On 50th anniversary of MLK’s assassination, late photographer’s work remembered


WATSONVILLE — On the evening of April 4, 1968, civil rights leader Martin Luther King Jr. was assassinated while preparing for a protest march at a Memphis, Tenn. hotel.

Wednesday marks 50 years since the tragedy. Many take the day to commemorate King as well as his many supporters who rallied around him during pivotal years of the Civil Rights Movement.

One of King’s supporters was photojournalist Bob Fitch, who joined King’s organization, The Southern Christian Leadership Conference, as its staff photographer in 1965.

Fitch, who was born in Los Angeles and attended UC Berkeley, had resided in Watsonville from 2008 to his death in 2016.

During his time with King, Fitch documented a number of important moments during the Civil Rights Movement and maintained a close relationship with its leader and those surrounding him.

“Bob knew he could only do what he did because he was white,” said Brian Murtha, Fitch’s friend and executor of his estate. “Black photographers of the time were prevented from working — many of them were beaten for even trying. He became an invaluable link in the middle of it all.”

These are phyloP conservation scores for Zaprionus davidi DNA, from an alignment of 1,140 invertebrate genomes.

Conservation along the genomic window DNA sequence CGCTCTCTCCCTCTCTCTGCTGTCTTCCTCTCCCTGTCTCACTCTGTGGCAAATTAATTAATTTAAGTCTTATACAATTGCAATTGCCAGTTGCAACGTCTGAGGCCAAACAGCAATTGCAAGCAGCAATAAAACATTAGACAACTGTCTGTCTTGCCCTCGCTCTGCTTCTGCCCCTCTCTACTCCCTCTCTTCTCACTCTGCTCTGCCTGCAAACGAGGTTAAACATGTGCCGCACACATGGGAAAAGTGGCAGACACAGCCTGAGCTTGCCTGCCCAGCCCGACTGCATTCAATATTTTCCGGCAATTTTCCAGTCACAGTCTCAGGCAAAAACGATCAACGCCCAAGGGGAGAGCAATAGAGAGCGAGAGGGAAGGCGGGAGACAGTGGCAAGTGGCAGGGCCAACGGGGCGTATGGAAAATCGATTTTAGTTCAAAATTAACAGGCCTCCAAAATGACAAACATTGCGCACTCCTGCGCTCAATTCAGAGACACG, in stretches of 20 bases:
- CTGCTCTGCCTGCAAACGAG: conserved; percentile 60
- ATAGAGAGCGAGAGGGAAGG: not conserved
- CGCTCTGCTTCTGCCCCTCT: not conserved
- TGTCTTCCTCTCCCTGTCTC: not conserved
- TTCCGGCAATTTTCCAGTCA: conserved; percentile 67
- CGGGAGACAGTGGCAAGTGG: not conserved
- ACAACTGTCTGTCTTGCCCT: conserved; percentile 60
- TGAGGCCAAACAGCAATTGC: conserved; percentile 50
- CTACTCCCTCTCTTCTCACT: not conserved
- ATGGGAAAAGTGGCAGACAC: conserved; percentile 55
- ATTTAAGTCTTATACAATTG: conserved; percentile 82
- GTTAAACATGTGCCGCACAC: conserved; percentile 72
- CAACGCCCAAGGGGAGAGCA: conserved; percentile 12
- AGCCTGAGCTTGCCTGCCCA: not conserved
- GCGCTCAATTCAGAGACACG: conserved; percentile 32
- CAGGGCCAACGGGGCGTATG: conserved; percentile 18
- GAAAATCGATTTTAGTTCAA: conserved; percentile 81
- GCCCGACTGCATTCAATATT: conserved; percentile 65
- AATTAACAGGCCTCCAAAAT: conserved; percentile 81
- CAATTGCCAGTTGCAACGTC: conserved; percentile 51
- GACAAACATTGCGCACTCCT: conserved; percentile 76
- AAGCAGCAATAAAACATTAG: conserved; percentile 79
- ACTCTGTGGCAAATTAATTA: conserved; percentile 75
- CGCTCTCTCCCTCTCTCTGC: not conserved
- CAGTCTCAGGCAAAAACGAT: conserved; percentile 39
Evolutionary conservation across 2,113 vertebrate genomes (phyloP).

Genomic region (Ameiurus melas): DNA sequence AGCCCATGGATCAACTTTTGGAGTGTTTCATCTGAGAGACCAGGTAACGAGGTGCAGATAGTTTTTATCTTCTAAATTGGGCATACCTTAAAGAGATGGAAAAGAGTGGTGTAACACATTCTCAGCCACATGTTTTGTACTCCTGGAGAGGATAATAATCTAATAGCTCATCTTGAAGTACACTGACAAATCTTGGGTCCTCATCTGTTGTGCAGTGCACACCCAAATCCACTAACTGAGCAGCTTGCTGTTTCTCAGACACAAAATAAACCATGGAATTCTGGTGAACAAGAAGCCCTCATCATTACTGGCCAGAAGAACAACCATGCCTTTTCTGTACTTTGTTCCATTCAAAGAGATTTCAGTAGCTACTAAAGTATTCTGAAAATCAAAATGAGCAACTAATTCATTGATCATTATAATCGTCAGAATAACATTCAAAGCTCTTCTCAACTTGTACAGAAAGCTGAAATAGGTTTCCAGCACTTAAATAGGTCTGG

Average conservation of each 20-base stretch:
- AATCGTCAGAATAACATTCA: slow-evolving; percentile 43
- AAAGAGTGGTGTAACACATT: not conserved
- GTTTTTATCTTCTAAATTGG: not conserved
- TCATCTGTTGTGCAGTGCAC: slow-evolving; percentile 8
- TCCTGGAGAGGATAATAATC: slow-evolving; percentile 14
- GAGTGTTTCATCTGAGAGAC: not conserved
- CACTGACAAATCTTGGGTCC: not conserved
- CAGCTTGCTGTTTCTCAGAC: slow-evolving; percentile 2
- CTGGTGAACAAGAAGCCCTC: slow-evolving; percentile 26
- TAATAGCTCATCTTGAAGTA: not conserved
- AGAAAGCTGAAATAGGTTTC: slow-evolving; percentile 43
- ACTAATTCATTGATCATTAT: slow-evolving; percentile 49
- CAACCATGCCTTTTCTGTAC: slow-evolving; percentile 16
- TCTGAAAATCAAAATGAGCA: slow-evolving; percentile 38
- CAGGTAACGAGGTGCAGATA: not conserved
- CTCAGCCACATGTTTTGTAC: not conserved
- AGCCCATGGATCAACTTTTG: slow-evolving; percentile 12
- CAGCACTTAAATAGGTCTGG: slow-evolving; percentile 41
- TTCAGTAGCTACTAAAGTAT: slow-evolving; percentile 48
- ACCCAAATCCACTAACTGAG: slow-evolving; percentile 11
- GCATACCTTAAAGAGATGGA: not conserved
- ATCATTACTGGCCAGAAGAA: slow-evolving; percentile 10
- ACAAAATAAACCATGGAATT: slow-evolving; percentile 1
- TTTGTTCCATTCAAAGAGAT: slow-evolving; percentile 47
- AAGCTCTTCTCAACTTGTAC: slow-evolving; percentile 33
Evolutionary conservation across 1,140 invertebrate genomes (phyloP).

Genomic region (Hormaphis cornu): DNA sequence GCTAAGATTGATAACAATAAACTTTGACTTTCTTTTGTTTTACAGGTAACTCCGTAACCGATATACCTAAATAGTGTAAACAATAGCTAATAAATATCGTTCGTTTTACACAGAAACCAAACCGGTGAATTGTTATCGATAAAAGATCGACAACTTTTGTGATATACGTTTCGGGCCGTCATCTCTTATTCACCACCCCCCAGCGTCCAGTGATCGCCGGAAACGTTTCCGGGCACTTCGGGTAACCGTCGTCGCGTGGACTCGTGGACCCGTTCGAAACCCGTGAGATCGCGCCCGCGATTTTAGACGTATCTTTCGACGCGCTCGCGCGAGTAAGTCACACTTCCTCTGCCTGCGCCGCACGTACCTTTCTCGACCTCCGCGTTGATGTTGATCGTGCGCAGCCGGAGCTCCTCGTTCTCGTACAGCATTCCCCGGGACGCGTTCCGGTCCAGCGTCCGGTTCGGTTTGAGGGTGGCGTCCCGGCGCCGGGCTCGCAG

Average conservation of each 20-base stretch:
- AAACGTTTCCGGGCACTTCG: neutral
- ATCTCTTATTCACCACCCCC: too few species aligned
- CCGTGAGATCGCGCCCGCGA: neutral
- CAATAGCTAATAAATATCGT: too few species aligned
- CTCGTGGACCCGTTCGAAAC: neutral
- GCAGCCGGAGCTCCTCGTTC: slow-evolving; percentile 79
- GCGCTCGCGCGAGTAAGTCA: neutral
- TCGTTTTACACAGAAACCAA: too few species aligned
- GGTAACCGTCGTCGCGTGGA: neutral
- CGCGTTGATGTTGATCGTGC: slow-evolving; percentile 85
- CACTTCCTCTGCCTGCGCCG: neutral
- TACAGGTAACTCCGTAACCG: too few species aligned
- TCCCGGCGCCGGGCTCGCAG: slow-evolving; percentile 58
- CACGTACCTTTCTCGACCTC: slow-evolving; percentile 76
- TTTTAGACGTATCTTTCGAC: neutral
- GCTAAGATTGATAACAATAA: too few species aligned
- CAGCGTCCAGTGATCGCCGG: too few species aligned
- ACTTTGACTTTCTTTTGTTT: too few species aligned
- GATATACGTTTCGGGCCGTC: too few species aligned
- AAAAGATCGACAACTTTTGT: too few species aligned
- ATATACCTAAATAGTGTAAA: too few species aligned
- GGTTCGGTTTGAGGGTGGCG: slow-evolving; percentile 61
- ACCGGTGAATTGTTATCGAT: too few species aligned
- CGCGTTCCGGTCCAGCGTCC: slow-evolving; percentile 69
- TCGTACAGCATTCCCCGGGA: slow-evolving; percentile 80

Fitch would continue his activism after moving back to the West. He became heavily involved with the United Farm Workers, documenting the labor rights movement alongside Cesar Chavez. Additionally, Fitch worked extensively with the Santa Cruz Resource Center for Nonviolence and campaigned for affordable housing.

“Bob was a warm, personable guy who was also strongly committed to being a social activist,” Murtha said. “He always maintained that he wasn’t a photographer — he was an activist first and foremost.”

In 2014, about 200,000 images taken by Fitch were donated to the Stanford University Library. Per Fitch’s request, official use of the images are given freely to nonprofit organizations. Some are available to view online at exhibits.stanford.edu.

When asked what he was feeling on the 50th anniversary of King’s death, Murtha replied somberly, “When will we ever learn? It’s obvious that we still desperately need people like King, and like Fitch. We need to keep motivating each other — to keep a conversation going. Only then can we move forward.”


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